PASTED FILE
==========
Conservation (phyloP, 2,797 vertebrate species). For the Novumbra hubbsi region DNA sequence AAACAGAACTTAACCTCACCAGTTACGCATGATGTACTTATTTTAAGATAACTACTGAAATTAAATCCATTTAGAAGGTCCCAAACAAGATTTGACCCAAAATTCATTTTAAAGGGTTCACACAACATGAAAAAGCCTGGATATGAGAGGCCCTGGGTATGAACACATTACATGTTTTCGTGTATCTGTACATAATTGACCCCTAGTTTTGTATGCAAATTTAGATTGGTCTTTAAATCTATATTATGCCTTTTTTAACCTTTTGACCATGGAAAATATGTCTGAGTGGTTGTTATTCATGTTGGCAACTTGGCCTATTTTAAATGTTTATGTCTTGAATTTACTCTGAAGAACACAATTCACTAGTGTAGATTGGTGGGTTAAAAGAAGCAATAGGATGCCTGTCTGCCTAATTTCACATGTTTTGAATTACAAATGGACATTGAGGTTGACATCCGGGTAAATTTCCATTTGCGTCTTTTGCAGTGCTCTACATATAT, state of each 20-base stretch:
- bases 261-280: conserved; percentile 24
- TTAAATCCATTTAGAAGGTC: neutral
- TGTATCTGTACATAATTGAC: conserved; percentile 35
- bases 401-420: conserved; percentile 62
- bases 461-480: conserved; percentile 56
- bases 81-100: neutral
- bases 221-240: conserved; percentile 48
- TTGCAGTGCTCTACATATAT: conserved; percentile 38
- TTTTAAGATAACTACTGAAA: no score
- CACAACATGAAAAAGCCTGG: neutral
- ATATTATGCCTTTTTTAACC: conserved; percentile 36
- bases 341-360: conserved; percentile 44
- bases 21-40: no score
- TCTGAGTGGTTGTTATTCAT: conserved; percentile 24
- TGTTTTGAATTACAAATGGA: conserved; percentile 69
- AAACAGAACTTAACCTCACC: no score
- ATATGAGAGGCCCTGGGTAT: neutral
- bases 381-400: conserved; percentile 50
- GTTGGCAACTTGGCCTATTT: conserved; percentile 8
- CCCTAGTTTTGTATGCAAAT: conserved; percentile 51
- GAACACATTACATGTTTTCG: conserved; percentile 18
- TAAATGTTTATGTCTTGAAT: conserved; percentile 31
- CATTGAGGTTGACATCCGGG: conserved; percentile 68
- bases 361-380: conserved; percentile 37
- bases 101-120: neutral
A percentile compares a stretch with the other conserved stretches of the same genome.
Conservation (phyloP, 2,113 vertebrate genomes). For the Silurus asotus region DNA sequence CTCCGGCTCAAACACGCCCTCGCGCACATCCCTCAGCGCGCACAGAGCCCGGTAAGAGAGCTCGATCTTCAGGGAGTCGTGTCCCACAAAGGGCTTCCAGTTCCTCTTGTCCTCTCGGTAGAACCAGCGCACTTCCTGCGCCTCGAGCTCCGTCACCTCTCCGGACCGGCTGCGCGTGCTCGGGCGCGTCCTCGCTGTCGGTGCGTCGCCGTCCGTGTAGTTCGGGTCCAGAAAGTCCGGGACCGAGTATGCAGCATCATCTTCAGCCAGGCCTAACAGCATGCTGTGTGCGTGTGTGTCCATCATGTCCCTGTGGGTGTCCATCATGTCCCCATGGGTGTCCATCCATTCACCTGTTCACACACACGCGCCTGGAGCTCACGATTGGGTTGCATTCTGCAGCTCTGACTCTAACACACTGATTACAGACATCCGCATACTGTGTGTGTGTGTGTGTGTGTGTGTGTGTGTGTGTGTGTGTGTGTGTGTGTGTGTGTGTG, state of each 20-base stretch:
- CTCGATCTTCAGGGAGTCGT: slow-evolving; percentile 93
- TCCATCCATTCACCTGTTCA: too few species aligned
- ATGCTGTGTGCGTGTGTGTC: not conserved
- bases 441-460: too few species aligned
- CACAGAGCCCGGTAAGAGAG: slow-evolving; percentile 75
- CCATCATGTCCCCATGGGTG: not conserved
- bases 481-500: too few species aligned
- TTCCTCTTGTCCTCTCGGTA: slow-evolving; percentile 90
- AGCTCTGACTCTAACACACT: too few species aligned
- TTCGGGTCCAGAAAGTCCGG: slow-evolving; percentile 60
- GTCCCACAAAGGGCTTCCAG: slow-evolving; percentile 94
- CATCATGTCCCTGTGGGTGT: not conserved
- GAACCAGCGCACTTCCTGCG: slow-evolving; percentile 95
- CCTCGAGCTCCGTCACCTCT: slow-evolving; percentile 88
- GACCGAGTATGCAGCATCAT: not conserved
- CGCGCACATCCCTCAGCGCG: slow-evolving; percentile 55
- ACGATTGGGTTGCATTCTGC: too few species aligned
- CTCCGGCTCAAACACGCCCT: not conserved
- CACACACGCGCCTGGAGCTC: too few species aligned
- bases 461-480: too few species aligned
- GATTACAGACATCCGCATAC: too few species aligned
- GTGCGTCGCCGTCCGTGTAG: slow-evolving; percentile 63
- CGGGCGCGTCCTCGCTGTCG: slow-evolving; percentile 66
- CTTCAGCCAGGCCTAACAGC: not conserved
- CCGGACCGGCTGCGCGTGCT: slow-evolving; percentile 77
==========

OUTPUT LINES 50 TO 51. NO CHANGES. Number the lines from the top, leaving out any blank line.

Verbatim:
- GTGCGTCGCCGTCCGTGTAG: slow-evolving; percentile 63
- CGGGCGCGTCCTCGCTGTCG: slow-evolving; percentile 66